A yearlong experiment to give patients unprecedented access to their personal health information is underway at facilities in three states.
Through the OpenNotes project, more than 100 physicians at three facilities — Beth Israel Deaconess Medical Center in Boston; Geisinger Health System in Danville, Pa. and Harborview Medical Center in Seattle — will give 25,000 patients access via secure email to the notes they take during a visit. (Patients have a right to see this personal health information under the Health Insurance Portability and Accountability Act, but red tape often stands in the way.)
The idea is that such access may improve communication and collaboration between patients and physicians, may reduce medical errors as patients and their families more closely monitor care, and ultimately may boost patients’ trust in their physicians, according to project leaders Dr. Tom Delbanco and Jan Walker, both of Beth Israel Deaconess.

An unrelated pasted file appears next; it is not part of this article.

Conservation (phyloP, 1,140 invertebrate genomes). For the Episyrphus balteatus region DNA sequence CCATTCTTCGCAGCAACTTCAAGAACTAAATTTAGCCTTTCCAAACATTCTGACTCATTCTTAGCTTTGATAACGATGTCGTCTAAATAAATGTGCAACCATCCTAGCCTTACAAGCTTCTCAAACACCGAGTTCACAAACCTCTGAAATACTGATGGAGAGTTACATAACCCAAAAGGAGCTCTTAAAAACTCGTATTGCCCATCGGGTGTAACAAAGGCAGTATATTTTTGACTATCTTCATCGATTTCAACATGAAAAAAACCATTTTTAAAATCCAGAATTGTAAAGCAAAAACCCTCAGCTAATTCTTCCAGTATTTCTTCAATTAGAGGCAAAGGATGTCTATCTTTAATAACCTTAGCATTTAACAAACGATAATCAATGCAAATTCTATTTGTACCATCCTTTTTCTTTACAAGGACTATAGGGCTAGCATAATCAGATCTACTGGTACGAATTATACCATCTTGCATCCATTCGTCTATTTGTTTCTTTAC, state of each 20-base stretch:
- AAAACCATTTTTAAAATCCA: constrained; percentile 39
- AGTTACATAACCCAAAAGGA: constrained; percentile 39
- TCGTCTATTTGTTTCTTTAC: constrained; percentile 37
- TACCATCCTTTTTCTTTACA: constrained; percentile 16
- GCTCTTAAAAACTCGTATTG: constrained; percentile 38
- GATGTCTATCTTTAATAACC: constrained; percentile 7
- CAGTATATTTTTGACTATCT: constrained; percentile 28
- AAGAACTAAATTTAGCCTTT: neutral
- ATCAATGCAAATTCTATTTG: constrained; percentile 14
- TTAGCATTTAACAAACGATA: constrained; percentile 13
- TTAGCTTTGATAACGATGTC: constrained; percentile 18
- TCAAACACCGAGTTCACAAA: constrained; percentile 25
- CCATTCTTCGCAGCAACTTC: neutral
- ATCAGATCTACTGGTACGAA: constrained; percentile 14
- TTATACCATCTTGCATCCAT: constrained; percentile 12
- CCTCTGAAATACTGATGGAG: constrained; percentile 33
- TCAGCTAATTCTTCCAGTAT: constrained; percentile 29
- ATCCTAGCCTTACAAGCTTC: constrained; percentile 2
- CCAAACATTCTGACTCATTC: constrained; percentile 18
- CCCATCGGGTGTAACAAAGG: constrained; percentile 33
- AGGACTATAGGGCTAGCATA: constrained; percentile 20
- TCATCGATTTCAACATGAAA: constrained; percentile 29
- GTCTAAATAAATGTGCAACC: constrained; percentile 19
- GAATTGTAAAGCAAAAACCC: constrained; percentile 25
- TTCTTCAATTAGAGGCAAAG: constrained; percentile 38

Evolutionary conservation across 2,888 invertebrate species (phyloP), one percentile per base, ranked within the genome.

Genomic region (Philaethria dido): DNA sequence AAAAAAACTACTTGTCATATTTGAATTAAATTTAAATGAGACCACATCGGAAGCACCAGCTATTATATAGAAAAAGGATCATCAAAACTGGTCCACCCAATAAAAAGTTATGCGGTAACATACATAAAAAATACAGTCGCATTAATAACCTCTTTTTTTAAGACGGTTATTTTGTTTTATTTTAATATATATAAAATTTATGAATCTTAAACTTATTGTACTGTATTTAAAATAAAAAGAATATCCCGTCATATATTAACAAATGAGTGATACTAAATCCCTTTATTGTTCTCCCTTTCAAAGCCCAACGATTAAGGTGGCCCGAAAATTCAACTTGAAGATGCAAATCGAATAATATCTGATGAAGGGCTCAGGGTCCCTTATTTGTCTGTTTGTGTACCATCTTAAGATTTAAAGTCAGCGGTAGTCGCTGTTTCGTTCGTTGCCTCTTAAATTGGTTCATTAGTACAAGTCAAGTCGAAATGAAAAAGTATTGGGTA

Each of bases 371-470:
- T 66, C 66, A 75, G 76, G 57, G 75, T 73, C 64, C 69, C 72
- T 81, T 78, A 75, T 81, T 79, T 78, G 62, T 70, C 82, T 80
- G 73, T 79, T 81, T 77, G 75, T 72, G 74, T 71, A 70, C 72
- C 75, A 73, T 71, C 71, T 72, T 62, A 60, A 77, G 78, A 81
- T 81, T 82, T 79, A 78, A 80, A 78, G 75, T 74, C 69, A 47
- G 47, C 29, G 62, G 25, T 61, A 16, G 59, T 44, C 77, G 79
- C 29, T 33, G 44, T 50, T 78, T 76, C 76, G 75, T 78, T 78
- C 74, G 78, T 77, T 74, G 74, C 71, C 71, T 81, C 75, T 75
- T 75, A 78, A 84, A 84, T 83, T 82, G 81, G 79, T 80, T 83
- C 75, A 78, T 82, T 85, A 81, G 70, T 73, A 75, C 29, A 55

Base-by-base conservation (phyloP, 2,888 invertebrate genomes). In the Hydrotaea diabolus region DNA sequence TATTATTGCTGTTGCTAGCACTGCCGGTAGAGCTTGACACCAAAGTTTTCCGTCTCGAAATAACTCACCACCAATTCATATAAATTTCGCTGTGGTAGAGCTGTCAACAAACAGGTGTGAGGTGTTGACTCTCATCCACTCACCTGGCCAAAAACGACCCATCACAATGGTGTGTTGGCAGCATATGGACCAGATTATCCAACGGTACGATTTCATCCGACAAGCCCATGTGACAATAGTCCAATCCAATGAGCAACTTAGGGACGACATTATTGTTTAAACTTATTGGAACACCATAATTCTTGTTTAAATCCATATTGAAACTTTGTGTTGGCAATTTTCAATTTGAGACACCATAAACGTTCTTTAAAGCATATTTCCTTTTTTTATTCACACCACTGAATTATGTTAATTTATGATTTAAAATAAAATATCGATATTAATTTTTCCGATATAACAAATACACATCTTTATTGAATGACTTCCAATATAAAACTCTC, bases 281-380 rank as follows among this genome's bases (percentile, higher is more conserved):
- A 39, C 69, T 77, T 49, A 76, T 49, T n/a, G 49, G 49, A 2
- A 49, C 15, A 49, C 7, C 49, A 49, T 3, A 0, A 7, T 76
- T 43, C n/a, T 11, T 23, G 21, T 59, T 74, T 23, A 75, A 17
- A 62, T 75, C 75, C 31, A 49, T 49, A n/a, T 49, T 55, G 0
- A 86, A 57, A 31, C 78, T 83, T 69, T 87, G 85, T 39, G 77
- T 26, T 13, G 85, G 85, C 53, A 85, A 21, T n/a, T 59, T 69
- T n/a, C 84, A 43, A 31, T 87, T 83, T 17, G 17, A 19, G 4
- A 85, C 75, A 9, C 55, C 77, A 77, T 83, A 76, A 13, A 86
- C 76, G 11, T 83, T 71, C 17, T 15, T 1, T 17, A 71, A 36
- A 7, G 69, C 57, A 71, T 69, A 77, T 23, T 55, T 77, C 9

There are some potential pitfalls, of course. Physicians may alter notes for candor or complexity before sending them off to patients. In addition, as a discussion on Dr. Bryan Vartabedian’s blog suggests, psychiatrists and other mental health professionals have expressed concern that patients may take notes personally. Finally, many health care providers are concerned that once patients know they can email their physicians, they will do with reckless abandon.
The key question, as a recent Annals of Internal Medicine article points out, is whether patients and providers will see enough value in OpenNotes to continue the project once it officially concludes next summer.
As we’ve reported, patient and vendor interest in personal health records remains tepid at best. Perhaps an initiative embraced by physicians will be more successful. Anything that gives patients better access to personal health information, which they can use to make healthier, more responsible decisions, ought to succeed.